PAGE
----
Resource management in crises is an emerging topic and has become even more critical given the recent Covid-19 pandemic and wars, as well as other ongoing and future crisis: climatic change, social inequality, and other planet-wide crises (Marco et al. 2020; Zhu and Xie, 2020; Azizi et al. 2021; Chumachenko and Chumachenko, 2022). Efficient and timely hospital resource management can mitigate the negative impact of a pandemic on public health (El-Rifai et al., 2016; Khichar et al. 2020). However, it is very challenging because of the dynamic random epidemic evolution, unpredictable and time-varying demands and limited resources. Researchers have developed advanced methods to deal with these difficulties. For instance, Pehlivan et al. (2014) study hierarchical service networks’ dynamic 4 capacity planning and location. With time-varying uncertain demand, Liu and Xie (2018) study human resource planning for emergency care. The recent Covid-19 pandemic has boosted this stream of research based on data analytics. Among those, Hong et al. (2022) study the demand variability scaling and capacity planning in the Covid-19 pandemic. Xie et al. (2022) use advanced analytics to manage hospital resources when facing bed shortages. However, most existing literature applies the traditional “data prediction and estimation, then optimization” framework. This project aims to develop a novel data-driven decision-making tool that directly transfers the data into optimal, robust and easy-to-implement decisions in future unknown crises. 


Pehlivan, C., Augusto, V., & Xie, X. (2014). Dynamic capacity planning and location of hierarchical service networks under service level constraints. IEEE Transactions on Automation Science and Engineering, 11(3), 863-880. El-Rifai, O., Garaix, T., & Xie, X. (2016). Proactive on-call scheduling during a seasonal epidemic. Operations Research for Health Care, 8, 53-61. Liu, R., & Xie, X. (2018). Physician staffing for emergency departments with time-varying demand. INFORMS Journal on Computing, 30(3), 588-607. Di Marco, M., Baker, M. L., Daszak, P., De Barro, P., Eskew, E. A., Godde, C. M., … & Ferrier, S. (2020). Opinion: Sustainable development must account for pandemic risk. Proceedings of the National Academy of Sciences, 117(8), 3888-3892. Zhu, Y., Xie, J., Huang, F., & Cao, L. (2020). Association between short-term exposure to air pollution and COVID-19 infection: Evidence from China. Science of the total environment, 727, 138704. Khichar, S., Midha, N., Bohra, G. K., Kumar, D., Gopalakrishanan, M., Kumar, B., … & Garg, M. K. (2020). Healthcare resource management and pandemic preparedness for COVID-19: a single centre experience from Jodhpur, India. International Journal of Health Policy and Management, 9(11), 493. Azizi, M. R., Atlasi, R., Ziapour, A., Abbas, J., & Naemi, R. (2021). Innovative human resource management strategies during the COVID-19 pandemic: A systematic narrative review approach. Heliyon, 7(6), e07233. Chumachenko, D., & Chumachenko, T. (2022). Ukraine war: The humanitarian crisis in Kharkiv. BMJ, 376. Hong, L. J., Liu, G., Luo, J., & Xie, J. (2022). Variability Scaling and Capacity Planning in Covid-19 Pandemic. Fundamental Research. Xie, J., Loke, G. G., Sim, M., & Lam, S. W. (2022). The Analytics of Bed Shortages: Coherent Metric, Prediction, and Optimization. Operations Research.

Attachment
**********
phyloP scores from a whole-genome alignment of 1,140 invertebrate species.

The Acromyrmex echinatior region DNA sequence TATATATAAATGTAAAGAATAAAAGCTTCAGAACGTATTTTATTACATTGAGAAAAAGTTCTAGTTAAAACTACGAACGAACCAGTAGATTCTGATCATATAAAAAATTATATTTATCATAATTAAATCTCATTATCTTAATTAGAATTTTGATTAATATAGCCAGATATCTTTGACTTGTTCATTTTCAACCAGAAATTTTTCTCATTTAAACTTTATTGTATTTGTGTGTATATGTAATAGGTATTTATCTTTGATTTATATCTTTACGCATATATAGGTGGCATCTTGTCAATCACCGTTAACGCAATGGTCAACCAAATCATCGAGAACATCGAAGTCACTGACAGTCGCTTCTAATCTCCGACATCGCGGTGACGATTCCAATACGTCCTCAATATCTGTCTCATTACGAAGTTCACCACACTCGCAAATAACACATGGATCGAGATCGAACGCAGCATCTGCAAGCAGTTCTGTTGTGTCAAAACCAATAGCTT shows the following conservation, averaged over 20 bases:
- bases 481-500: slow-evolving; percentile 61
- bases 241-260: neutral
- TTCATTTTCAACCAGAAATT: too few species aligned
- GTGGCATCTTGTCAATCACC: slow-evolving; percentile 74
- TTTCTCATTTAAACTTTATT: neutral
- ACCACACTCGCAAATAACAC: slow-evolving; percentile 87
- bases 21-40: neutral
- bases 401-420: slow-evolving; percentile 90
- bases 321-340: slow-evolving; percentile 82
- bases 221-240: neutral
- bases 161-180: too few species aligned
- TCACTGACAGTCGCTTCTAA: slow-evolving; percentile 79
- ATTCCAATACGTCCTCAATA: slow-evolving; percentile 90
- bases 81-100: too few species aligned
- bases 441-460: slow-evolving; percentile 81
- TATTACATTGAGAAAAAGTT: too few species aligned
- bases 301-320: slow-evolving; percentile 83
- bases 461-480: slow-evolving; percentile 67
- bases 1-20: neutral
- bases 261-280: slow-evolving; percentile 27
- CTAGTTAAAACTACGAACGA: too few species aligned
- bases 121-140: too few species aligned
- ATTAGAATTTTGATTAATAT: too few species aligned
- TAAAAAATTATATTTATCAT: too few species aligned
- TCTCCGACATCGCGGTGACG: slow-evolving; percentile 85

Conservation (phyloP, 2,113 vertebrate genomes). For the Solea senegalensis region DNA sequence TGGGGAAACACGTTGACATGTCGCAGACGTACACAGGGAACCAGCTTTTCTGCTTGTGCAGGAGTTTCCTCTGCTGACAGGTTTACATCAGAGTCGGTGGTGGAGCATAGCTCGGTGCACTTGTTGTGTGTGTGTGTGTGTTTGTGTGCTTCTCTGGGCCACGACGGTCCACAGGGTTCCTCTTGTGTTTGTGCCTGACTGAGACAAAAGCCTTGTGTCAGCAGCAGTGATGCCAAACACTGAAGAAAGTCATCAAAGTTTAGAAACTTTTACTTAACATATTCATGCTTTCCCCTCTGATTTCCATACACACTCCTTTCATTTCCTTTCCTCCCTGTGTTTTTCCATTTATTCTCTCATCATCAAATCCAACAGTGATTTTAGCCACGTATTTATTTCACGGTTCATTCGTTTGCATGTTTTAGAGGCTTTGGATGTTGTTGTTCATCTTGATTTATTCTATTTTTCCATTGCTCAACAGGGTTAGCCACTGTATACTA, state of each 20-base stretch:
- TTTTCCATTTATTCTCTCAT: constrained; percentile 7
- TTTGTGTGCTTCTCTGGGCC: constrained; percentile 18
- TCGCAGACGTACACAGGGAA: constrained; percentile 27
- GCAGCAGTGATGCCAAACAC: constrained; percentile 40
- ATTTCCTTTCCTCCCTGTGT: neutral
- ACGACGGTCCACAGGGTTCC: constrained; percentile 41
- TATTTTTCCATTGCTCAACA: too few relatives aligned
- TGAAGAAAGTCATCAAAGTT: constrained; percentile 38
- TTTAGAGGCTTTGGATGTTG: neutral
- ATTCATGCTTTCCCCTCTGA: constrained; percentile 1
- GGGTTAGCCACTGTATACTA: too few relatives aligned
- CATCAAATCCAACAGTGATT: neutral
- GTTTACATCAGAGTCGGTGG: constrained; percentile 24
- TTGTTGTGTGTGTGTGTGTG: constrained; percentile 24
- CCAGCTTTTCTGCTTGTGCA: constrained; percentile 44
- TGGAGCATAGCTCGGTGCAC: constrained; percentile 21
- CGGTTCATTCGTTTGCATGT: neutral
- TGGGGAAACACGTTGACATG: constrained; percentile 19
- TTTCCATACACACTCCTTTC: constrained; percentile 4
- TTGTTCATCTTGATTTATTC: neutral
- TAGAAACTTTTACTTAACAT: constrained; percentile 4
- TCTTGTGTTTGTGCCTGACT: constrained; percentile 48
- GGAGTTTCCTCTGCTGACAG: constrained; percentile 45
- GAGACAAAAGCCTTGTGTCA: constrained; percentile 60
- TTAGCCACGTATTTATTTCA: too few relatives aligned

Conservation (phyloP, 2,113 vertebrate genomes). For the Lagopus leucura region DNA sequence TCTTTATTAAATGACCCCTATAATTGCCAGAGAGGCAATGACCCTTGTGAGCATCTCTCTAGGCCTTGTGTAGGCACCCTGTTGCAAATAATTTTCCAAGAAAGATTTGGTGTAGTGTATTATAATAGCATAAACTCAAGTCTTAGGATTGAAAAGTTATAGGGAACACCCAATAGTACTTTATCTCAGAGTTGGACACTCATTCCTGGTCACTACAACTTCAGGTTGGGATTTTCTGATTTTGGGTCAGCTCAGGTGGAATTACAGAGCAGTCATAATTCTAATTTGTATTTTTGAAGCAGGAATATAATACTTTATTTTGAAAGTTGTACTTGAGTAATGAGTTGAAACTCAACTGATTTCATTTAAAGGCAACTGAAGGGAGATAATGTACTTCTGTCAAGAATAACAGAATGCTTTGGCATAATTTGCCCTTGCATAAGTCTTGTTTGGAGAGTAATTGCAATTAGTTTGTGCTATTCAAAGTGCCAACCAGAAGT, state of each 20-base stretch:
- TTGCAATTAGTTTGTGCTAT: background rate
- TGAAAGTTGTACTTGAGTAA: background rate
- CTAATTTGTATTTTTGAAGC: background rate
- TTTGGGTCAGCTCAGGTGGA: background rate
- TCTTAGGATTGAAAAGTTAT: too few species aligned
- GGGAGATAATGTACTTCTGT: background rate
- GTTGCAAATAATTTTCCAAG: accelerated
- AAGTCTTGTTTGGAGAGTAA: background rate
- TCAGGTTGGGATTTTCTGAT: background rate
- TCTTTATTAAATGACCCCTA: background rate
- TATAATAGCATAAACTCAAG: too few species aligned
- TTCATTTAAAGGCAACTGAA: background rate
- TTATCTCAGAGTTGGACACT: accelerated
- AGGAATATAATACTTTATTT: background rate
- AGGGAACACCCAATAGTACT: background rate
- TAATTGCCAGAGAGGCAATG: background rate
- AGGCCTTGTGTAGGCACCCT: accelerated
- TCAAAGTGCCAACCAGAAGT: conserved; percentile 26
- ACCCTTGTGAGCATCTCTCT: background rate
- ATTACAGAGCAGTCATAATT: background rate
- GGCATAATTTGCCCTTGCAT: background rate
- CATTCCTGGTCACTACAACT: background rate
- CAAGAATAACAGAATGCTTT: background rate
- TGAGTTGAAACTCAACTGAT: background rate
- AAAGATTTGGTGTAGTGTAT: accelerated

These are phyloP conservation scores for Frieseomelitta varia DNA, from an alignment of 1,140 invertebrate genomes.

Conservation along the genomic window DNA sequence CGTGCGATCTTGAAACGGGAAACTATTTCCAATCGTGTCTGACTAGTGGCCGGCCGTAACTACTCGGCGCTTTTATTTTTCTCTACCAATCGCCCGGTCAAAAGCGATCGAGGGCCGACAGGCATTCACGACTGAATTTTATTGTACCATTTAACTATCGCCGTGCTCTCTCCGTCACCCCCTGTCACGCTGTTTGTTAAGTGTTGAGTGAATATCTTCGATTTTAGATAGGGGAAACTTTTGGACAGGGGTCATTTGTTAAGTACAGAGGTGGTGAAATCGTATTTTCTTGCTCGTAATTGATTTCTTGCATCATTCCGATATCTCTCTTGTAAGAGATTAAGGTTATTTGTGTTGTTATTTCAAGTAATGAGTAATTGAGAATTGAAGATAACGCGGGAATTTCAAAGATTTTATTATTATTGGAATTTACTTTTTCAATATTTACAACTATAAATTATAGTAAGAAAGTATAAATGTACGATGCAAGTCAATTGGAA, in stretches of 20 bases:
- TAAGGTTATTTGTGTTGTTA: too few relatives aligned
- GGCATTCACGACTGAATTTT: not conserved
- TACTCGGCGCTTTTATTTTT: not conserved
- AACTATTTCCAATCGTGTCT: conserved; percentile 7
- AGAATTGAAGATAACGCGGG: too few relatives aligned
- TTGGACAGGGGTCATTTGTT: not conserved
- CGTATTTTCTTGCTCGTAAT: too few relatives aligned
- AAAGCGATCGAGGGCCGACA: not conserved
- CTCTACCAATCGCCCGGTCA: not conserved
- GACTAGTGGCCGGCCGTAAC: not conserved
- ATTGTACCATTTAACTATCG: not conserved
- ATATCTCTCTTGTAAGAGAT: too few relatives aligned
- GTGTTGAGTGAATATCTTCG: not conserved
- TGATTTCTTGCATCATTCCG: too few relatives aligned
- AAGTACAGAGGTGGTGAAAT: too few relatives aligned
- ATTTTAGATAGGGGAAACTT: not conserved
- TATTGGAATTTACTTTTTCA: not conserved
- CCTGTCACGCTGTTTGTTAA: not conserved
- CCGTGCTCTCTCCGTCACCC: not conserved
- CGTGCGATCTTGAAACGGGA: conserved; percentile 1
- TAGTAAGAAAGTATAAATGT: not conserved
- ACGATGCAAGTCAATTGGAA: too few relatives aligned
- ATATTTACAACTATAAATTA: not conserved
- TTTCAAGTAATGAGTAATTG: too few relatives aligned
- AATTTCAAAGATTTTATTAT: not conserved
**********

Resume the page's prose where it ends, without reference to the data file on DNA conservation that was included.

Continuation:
Objectives of the project 

This project aims to develop data-driven decision-making tools for dynamic hospital resource management under a significant, long-lasting, widespread crisis such as a pandemic.

Expected impact on academia, industry and society 

The project will impact academia by developing data-driven decision-making tools to support dynamic resource management under uncertainties and time varying demand, which has proved to be very challenging. This project aims to develop a novel data-driven decisionmaking tool that directly converts the data into optimal and easy-to-implement decisions in future unknown crises, while most existing literature applies the traditional two-step “data prediction or estimation, then optimization” framework. Timely and effective resource planning and management can help society combat the crisis and minimize the negative impact on public health and the economy.